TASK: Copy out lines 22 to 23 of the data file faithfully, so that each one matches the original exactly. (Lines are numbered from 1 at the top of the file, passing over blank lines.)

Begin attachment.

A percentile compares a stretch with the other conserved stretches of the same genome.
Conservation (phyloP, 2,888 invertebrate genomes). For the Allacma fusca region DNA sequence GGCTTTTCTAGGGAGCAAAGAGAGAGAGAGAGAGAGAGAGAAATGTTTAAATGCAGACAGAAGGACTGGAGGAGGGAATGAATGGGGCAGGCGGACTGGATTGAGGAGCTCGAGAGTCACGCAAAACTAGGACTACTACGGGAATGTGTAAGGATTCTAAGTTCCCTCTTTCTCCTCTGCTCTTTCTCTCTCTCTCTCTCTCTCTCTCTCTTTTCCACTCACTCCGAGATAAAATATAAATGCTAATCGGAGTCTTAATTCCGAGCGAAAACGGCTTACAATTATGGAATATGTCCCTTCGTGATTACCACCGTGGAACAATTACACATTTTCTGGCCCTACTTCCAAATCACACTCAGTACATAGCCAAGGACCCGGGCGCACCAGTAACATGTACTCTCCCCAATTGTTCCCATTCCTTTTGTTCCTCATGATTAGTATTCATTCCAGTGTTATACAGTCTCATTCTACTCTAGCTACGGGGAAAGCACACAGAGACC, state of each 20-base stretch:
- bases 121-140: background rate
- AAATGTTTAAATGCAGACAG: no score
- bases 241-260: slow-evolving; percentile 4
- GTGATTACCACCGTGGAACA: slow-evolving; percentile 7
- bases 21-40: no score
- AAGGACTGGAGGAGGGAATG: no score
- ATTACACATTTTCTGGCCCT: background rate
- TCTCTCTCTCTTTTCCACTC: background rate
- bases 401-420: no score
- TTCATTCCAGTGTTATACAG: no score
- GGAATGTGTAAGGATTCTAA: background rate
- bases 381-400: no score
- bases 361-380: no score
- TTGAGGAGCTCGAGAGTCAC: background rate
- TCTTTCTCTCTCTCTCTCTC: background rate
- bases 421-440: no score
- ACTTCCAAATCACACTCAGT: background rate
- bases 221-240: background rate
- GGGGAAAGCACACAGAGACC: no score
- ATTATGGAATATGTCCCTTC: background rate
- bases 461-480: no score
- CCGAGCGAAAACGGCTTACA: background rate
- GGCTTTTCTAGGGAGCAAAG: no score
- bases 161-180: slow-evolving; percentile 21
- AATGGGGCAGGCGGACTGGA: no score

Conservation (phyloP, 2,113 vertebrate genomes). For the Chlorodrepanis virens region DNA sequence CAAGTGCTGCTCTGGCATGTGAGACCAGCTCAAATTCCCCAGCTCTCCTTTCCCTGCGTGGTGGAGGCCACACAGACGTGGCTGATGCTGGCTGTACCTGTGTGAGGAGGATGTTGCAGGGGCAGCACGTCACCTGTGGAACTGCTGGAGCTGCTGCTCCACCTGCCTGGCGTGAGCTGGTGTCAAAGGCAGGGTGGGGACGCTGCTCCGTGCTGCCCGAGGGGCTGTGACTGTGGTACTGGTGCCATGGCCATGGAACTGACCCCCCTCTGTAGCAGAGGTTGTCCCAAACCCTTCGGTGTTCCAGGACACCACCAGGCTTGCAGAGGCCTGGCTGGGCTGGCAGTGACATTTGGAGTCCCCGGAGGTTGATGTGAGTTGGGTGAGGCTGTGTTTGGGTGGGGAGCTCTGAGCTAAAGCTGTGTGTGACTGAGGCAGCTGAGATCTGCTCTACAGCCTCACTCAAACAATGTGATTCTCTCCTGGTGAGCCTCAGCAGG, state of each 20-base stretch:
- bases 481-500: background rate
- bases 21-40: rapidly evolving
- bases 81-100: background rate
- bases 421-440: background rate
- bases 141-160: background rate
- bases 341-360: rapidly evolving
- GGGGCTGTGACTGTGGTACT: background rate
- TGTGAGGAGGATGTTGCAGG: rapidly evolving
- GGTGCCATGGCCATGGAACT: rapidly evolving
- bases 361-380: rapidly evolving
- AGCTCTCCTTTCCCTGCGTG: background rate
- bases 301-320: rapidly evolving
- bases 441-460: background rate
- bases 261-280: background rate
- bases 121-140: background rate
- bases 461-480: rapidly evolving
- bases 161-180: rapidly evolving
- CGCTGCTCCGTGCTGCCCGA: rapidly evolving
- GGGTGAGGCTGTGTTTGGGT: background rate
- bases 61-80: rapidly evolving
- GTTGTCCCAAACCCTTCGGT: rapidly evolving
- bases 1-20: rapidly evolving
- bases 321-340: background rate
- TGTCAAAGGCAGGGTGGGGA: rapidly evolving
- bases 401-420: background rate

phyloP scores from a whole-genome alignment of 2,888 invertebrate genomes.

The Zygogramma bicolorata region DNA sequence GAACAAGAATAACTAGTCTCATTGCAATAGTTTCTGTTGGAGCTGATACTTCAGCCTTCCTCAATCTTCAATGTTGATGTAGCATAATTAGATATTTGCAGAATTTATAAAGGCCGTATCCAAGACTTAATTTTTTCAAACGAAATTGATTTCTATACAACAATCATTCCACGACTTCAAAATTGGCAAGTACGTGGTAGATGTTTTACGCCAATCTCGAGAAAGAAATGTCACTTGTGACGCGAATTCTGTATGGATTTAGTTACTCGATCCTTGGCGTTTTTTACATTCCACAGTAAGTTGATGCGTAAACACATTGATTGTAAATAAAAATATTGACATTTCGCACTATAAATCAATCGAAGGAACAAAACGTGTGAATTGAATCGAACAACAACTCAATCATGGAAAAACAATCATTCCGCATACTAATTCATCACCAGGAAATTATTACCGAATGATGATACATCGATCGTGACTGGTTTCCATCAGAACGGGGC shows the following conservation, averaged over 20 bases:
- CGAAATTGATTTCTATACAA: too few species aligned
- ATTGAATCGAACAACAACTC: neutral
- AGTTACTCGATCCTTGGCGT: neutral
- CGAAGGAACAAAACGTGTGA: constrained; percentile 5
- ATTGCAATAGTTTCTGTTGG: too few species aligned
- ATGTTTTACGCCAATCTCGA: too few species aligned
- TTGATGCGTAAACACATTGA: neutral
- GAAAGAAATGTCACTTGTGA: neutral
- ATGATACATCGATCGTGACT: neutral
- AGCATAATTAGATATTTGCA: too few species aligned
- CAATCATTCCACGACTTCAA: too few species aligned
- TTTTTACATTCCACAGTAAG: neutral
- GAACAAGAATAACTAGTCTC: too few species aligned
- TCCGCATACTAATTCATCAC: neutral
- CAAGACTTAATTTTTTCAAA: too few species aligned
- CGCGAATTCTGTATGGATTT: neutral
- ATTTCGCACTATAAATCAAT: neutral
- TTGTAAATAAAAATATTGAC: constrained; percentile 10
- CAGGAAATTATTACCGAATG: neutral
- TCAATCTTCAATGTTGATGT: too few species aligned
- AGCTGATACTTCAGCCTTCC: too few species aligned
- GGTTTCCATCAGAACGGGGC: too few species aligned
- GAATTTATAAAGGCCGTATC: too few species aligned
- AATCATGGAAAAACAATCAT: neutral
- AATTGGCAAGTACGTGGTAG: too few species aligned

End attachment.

- ATTATGGAATATGTCCCTTC: background rate
- bases 461-480: no score